>>> try_aggfunc(most_frequent, raised=False)(x)
AggregationError('No value is most frequent.')
>>> try_aggfunc(most_frequent, error='Bad dtype {x.dtype}')(x)
Traceback (most recent call last):
AggregationError: Bad dtype int64
>>> error = lambda x, e: as_dict(x)
>>> try_aggfunc(most_frequent, raised=False, error=error)(x)
AggregationError({'a': [0, 0, 1], 'b': [1]})
pudl.metadata.helpers.groupby_apply(df: pandas.DataFrame, by: collections.abc.Iterable, aggfuncs: dict[Any, collections.abc.Callable], raised: bool = True, error: collections.abc.Callable = None) tuple[pandas.DataFrame, dict[Any, pandas.Series]][source]#

Aggregate dataframe and capture errors (using apply).

Parameters:
  • df – Dataframe to aggregate.

  • by – Columns names to use to group rows (see pandas.DataFrame.groupby()).

  • aggfuncs – Aggregation functions for columns not in by.

  • raised – Whether AggregationError errors are raised or replaced with np.nan and returned in an error report.

  • error – A function with signature f(x, e) -> Tuple[Any, Any], where x is the original input and e is the original error, used when raised=False. The first and second value of the returned tuple are used as the index and values, respectively, of the pandas.Series returned for each column. By default, the first value is x.name (the values of columns by for that row group), and the second is the original error.

Returns:

Aggregated dataframe with by columns set as the index and an error report with (if raised=False) a pandas.Series for each column where errors occured.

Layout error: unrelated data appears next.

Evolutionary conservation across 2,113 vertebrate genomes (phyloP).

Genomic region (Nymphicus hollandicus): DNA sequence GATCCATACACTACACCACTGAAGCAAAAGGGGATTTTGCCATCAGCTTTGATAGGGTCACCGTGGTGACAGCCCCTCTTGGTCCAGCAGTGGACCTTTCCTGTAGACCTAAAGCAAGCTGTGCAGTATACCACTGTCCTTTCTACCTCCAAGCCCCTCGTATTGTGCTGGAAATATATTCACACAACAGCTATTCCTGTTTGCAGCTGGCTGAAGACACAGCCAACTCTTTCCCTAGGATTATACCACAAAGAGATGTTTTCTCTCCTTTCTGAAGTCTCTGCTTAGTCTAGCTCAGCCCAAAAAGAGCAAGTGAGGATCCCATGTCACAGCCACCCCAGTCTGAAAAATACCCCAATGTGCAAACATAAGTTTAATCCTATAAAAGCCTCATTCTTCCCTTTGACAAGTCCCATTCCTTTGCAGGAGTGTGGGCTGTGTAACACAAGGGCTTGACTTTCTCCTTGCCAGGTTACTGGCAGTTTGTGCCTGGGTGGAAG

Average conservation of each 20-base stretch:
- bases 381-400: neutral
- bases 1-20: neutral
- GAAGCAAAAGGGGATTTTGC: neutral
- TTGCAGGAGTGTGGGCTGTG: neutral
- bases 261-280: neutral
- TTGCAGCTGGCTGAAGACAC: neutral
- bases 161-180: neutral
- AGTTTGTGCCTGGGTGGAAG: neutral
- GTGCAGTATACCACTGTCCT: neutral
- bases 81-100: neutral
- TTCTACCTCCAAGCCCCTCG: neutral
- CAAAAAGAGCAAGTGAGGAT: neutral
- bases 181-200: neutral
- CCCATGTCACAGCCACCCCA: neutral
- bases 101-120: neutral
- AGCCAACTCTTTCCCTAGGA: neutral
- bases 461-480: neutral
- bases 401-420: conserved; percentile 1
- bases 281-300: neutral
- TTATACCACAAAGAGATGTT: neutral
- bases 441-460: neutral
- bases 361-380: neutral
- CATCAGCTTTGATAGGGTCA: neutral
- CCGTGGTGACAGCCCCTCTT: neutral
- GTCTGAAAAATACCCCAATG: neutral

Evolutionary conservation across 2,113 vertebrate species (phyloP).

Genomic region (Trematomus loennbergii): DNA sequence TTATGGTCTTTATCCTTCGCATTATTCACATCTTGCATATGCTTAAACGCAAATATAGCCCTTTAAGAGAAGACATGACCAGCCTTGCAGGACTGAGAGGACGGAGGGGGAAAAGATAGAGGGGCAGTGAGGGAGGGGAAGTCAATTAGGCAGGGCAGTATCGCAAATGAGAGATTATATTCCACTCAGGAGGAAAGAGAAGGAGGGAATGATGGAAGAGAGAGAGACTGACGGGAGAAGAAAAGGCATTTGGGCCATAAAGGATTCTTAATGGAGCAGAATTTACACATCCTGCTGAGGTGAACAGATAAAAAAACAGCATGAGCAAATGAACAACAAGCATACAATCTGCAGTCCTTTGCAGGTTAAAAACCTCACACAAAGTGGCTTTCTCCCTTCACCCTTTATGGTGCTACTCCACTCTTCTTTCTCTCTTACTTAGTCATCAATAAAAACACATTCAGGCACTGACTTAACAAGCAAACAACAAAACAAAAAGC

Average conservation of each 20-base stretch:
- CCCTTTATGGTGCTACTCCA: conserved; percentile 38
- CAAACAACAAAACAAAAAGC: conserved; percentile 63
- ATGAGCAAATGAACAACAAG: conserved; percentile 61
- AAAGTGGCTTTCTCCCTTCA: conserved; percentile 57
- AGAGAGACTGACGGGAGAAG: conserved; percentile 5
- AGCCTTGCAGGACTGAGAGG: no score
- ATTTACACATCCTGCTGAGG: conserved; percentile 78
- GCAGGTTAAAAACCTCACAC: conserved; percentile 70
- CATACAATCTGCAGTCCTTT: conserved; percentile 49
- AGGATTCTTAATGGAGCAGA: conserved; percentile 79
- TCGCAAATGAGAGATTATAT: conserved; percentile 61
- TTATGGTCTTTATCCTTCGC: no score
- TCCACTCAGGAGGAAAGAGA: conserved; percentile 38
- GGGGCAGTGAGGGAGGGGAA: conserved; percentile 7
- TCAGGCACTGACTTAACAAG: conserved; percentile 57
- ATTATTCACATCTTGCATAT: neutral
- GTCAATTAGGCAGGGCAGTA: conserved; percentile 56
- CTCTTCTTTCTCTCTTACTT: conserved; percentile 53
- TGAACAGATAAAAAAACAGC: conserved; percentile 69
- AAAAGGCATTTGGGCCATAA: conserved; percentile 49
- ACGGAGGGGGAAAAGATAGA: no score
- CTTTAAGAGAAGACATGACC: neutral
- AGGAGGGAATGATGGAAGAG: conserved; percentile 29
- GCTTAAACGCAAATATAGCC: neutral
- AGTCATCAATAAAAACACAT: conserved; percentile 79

Examples

>>> df = pd.DataFrame({'x': [0, 0, 1, 1], 'y': pd.Series([2, 2, 2, 3], dtype='Int64')})
>>> df.index = [0, 0, 0, 1]
>>> base = dict(df=df, by='x', aggfuncs={'y': unique})
>>> groupby_apply(**base)
Traceback (most recent call last):
AggregationError: Could not aggregate y at x = 1: Not unique.
>>> _, report = groupby_apply(**base, raised=False)
>>> report['y']
x
1    Not unique.
dtype: object
>>> error = lambda x, e: (x.name, as_dict(x))
>>> _, report = groupby_apply(**base, raised=False, error=error)
>>> report['y']
x
1    {0: [2], 1: [3]}
dtype: object
pudl.metadata.helpers.groupby_aggregate(df: pandas.DataFrame, by: collections.abc.Iterable, aggfuncs: dict[Any, collections.abc.Callable], raised: bool = True, error: collections.abc.Callable = None) tuple[pandas.DataFrame, dict[Any, pandas.Series]][source]#

Aggregate dataframe and capture errors (using aggregate).

Although faster than groupby_apply(), it has some limitations:

  • Raised errors cannot access the group index.

  • Aggregation functions must return a scalar (must ‘reduce’). This is not a limitation with pandas.Series.apply().

Parameters:
  • df – Dataframe to aggregate.

  • by – Columns names to use to group rows (see pandas.DataFrame.groupby()).

  • aggfuncs – Aggregation functions for columns not in by.

  • raised – Whether AggregationError errors are raised or replaced with np.nan and returned in an error report.

  • error – A function with signature f(x, e) -> Any, where x is the original input and e is the original error, used when raised=False. By default, the original error is returned.

Returns:

Aggregated dataframe with by columns set as the index and an error report with (if raised=False) a pandas.Series of errors (or the value returned by error) for each column where errors occured.

Examples

>>> df = pd.DataFrame({
...     'x': [0, 0, 1, 1],
...     'y': pd.Series([2, 2, 2, 3], dtype='Int64')
... })
>>> df.index = [0, 0, 0, 1]
>>> base = dict(df=df, by='x', aggfuncs={'y': unique})
>>> groupby_aggregate(**base)
Traceback (most recent call last):
AggregationError: Could not aggregate y: Not unique.
>>> result, report = groupby_aggregate(**base, raised=False)
>>> result
      y
x
0     2
1  <NA>
>>> report['y']
x
1    Not unique.
Name: y, dtype: object
>>> error = lambda x, e: as_dict(x)
>>> result, report = groupby_aggregate(**base, raised=False, error=error)
>>> report['y']
x
1    {0: [2], 1: [3]}
Name: y, dtype: object